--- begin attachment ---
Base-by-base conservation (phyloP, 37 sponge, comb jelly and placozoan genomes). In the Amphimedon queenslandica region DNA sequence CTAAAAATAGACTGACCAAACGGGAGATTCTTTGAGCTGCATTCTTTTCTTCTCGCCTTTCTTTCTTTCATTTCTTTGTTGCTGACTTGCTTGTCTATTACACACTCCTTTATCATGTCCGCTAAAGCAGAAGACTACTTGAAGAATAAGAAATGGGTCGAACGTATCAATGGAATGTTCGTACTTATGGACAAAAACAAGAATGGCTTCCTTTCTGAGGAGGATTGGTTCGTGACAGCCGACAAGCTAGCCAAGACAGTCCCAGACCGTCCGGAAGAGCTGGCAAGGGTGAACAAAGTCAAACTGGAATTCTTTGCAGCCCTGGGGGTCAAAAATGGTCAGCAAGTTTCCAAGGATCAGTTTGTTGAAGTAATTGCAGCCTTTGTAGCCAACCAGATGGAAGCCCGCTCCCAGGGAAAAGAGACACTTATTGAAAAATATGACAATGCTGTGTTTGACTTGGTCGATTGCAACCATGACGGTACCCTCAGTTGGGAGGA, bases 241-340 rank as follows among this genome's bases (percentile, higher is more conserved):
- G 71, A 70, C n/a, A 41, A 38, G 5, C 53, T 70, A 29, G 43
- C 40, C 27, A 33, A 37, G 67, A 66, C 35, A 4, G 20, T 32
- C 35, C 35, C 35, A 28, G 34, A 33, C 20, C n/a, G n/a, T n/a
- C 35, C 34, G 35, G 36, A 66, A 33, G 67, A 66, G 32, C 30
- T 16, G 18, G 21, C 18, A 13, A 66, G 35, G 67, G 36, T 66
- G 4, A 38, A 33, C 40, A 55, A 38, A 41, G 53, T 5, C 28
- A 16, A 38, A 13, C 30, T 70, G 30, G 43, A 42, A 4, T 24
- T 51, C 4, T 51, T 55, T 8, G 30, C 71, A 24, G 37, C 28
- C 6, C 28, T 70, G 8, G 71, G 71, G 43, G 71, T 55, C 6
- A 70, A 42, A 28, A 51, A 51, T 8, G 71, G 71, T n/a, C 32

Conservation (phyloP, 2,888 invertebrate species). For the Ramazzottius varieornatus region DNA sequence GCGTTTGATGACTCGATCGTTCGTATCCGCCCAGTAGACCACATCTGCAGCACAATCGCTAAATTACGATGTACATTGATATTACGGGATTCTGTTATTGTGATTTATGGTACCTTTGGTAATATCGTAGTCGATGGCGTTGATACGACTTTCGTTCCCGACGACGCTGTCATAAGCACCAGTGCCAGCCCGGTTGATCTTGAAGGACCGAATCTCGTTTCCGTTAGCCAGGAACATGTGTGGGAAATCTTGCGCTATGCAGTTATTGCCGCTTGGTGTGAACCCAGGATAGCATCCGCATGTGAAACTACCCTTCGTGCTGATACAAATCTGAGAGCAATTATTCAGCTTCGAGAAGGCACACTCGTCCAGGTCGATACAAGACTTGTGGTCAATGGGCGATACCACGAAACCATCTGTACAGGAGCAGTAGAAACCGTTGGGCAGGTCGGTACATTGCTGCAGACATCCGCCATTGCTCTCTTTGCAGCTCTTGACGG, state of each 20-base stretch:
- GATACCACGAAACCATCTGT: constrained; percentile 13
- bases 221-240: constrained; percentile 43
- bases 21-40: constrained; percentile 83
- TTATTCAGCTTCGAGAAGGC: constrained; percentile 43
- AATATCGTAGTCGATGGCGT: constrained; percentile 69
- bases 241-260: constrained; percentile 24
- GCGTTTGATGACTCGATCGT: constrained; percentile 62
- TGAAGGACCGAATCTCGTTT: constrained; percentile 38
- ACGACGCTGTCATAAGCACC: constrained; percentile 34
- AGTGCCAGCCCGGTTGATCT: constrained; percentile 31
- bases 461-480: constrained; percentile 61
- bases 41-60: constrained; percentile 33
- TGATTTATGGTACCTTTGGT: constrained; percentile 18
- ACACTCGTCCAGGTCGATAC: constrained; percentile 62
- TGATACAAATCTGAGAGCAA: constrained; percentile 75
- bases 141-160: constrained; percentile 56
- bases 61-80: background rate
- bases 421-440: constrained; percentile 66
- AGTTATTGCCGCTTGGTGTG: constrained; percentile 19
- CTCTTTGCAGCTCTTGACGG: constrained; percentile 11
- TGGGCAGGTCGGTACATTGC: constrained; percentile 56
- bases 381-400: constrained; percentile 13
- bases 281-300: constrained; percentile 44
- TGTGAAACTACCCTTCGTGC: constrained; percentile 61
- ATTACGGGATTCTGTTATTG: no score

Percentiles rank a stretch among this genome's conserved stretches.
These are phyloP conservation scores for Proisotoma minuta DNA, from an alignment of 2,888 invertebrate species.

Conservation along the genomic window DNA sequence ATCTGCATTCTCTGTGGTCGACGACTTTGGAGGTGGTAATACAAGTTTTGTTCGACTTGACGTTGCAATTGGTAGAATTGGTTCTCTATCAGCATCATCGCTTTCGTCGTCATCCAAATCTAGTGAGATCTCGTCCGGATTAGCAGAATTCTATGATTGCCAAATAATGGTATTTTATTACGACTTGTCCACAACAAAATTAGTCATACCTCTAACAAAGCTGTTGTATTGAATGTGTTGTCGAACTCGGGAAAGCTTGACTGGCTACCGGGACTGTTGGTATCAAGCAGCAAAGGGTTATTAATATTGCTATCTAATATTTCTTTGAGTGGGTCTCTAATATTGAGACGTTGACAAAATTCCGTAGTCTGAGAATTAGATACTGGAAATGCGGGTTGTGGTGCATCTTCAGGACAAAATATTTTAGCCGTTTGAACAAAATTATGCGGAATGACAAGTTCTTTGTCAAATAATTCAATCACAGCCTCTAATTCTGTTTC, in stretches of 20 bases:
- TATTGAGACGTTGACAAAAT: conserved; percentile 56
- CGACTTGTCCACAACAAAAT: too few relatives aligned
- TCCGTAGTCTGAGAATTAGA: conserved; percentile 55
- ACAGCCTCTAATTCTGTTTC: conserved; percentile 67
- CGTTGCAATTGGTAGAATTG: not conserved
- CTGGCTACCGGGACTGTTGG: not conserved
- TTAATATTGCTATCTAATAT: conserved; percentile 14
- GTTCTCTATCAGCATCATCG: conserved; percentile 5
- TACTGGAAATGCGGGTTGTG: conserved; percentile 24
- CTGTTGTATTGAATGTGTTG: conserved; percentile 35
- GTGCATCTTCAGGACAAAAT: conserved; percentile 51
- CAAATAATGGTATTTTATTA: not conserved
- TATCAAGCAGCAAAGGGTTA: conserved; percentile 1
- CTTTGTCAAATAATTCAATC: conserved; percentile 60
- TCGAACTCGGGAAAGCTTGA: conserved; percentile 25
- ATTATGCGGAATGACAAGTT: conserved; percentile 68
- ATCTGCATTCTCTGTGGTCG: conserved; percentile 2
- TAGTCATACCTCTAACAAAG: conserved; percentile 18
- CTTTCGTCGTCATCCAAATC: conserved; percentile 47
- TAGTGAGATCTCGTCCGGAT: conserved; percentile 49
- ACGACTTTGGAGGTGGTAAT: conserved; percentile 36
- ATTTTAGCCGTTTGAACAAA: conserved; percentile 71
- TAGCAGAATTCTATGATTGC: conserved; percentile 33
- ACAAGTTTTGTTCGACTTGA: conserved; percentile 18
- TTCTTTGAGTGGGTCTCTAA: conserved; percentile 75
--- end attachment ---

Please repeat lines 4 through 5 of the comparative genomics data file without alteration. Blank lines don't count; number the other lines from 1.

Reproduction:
- C 35, C 35, C 35, A 28, G 34, A 33, C 20, C n/a, G n/a, T n/a
- C 35, C 34, G 35, G 36, A 66, A 33, G 67, A 66, G 32, C 30